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Central European Free Trade Agreement

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Title: Central European Free Trade Agreement  
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Subject: Economy of Europe, Czechoslovakia–Poland relations, Eastern Partnership, Serbia, European Free Trade Association
Collection: Czechoslovakia–hungary Relations, Czechoslovakia–poland Relations, European Integration, Free Trade Agreements of Serbia, International Organizations of Europe, Trade Blocs, Treaties Concluded in 1992, Treaties of Albania, Treaties of Bosnia and Herzegovina, Treaties of Bulgaria, Treaties of Croatia, Treaties of Czechoslovakia, Treaties of Hungary, Treaties of Kosovo, Treaties of Moldova, Treaties of Montenegro, Treaties of Poland, Treaties of Romania, Treaties of Slovakia, Treaties of Slovenia, Treaties of the Czech Republic, Treaties of the Republic of MacEdonia
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Central European Free Trade Agreement

Central European Free Trade Agreement (CEFTA)
Map of Europe (grey) indicatingthe members of CEFTA (blue).
Map of Europe (grey) indicating
the members of CEFTA (blue).
Official languages
Type Trade agreement
 -  Chair-in-Office UNMIK (Kosovo)
 -  Secretary-General Renata Vitez
 -  Agreement signed 21 December 1992 
 -  Total 252,428 km2
97,463 sq mi
 -  2012 estimate 21,907,354
 -  Density 86.8/km2
224.8/sq mi
GDP (PPP) 2009 IMF estimate
 -  Total $182.7 billion
 -  Per capita 8,338
Time zone CET / EET (UTC+1 / +2)
 -  Summer (DST) CEST / EEST (UTC+2 / +3)

The Central European Free Trade Agreement (CEFTA) is a trade agreement between non-EU countries in Southeast Europe.


  • Members 1
  • Membership criteria 2
  • Current members 3
  • History 4
    • Original agreement 4.1
    • 2006 agreement 4.2
  • Relations with the European Union 5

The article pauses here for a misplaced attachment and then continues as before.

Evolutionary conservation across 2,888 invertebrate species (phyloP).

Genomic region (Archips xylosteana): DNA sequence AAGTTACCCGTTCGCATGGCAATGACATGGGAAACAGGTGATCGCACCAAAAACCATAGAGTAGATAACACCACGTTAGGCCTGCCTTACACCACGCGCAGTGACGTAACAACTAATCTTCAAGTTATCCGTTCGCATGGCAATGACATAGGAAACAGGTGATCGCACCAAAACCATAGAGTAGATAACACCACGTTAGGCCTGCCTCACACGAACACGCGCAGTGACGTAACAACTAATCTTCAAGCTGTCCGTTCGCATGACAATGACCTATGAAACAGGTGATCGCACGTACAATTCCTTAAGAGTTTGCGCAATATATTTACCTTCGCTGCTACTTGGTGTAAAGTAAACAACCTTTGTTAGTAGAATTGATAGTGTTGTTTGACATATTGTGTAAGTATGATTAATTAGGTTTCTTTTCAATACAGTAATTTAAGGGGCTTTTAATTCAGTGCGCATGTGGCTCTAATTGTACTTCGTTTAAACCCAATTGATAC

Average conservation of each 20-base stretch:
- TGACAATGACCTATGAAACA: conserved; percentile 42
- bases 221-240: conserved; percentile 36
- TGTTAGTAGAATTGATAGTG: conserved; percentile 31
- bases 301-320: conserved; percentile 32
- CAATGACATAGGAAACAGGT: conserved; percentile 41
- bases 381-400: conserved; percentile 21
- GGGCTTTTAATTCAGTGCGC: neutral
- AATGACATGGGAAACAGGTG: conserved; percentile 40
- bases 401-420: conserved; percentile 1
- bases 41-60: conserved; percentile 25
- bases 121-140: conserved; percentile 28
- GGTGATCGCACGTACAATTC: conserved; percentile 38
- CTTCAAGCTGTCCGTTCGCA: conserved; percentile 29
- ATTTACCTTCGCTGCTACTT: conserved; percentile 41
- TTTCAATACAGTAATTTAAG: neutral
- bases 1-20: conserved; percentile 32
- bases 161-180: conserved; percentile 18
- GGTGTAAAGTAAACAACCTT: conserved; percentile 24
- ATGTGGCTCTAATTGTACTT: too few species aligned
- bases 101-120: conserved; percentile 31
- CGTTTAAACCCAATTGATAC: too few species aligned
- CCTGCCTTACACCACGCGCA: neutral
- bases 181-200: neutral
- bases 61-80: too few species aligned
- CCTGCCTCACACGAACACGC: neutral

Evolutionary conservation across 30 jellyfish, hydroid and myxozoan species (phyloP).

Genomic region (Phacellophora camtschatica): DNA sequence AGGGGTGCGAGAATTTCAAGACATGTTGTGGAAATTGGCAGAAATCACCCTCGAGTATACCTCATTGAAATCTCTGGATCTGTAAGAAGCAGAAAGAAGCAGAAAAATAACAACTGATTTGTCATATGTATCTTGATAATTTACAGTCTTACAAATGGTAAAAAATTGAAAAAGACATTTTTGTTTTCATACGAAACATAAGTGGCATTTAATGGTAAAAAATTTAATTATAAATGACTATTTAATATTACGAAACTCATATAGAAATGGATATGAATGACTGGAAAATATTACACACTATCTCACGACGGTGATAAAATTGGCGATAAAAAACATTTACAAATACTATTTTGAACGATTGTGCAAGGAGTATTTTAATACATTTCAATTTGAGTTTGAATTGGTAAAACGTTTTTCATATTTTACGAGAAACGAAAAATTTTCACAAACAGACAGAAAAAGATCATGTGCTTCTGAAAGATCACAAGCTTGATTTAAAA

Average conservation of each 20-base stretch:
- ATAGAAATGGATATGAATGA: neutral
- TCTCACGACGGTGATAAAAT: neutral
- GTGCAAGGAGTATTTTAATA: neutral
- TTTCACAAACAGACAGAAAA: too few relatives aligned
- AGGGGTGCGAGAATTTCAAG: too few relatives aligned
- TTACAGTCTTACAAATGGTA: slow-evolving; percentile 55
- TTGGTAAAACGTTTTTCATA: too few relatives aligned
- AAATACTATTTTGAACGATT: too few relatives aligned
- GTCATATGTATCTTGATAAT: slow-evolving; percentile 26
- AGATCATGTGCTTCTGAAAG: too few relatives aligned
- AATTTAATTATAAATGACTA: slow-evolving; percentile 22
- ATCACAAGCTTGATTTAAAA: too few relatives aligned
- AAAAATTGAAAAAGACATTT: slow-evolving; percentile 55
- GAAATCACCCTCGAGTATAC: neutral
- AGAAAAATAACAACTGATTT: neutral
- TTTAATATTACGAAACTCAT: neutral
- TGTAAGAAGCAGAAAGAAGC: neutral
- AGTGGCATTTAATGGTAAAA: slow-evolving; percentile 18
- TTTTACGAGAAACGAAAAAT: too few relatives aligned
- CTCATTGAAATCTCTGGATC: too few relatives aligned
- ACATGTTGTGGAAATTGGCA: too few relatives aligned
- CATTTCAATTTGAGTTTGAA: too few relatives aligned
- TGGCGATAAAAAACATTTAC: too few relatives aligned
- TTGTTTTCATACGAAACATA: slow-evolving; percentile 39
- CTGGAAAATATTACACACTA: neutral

• See also 6
  • Notes and references 7
    • Notes 7.1
    • References 7.2
  • External links 8


As of 1 July 2013, the parties of the CEFTA agreement are: Albania, Bosnia and Herzegovina, Macedonia, Moldova, Montenegro, Serbia and the United Nations Interim Administration Mission in Kosovo (UNMIK) on behalf of Kosovo.[a]

Former parties are Bulgaria, Croatia, Czech Republic, Hungary, Poland, Romania, Slovakia and Slovenia. Their CEFTA memberships ended when they became member states of the European Union (EU).

Parties of agreement Joined Left
 Poland 1992 2004
 Hungary 1992 2004
 Czechoslovakia  Czech Republic (1993) 1992 2004
 Slovakia (1993) 2004
 Slovenia 1996 2004
 Romania 1997 2007
 Bulgaria 1999 2007
 Croatia 2003 2013
 Macedonia 2006
 Albania 2007
 Bosnia and Herzegovina 2007
 Moldova 2007
 Montenegro 2007
 Serbia 2007
UNMIK (Kosovo) 2007

Membership criteria

Former Poznań Declaration criteria:

Current criteria since Zagreb meeting in 2005:

Current members

Flag Contracting party Accession Population Area (km²) Capital GDP in millions (PPP)[1] GDP per capita (PPP)[2]
Republic of Albania 2007-01-01 2,787,615 28,748 Tirana 22,823 8,052
Bosnia and Herzegovina 2007-01-01 3,839,265 51,209 Sarajevo 31,492 8,095
Republic of Macedonia 2006-01-01 2,059,794 25,333 Skopje 18,902 9,170
Republic of Moldova 2007-01-01 3,559,500 33,843 Chişinău 10,141 2,842
Republic of Montenegro 2007-01-01 621,240 14,026 Podgorica 6,439 10,286
Republic of Serbia 2007-01-01 7,241,295 88,361 Belgrade 90.746 12,605
United Nations Interim Administration Mission in Kosovo on behalf of Kosovo in accordance with United Nations Security Council Resolution 1244 2007-01-01 1,798,645 10,908 Pristina 4,000 7,279


Original agreement